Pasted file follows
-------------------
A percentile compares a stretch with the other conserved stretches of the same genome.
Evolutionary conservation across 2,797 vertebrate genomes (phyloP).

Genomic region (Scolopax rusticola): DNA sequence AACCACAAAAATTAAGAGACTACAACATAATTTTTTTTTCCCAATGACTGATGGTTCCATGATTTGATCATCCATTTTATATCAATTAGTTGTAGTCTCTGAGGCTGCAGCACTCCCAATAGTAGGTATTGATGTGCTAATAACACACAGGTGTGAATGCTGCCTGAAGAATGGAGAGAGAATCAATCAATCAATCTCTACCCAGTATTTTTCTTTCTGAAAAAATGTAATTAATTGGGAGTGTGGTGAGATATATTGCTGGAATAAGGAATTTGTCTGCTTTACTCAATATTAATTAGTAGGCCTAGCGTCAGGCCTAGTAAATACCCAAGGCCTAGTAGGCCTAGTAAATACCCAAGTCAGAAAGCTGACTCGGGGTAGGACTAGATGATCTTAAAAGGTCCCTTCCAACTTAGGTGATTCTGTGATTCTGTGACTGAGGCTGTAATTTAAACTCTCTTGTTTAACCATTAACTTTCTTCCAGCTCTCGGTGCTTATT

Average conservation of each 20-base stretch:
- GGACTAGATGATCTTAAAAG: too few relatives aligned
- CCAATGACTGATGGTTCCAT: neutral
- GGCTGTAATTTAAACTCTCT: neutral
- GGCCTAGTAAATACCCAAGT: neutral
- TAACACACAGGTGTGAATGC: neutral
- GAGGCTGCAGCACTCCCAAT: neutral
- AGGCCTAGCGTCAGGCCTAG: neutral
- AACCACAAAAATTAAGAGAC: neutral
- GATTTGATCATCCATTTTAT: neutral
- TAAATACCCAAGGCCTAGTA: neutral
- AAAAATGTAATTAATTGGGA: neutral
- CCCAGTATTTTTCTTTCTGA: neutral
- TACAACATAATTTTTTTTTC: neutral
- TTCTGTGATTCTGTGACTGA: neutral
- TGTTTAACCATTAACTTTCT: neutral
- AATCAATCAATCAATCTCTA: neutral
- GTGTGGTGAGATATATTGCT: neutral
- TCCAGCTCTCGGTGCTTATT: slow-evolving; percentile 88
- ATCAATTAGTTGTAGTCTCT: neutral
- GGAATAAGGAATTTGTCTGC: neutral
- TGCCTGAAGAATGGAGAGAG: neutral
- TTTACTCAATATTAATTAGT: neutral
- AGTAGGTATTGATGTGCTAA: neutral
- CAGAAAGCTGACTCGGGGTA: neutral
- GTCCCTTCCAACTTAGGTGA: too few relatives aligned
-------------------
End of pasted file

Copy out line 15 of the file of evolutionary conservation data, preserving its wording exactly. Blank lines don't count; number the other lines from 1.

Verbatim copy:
- AAAAATGTAATTAATTGGGA: neutral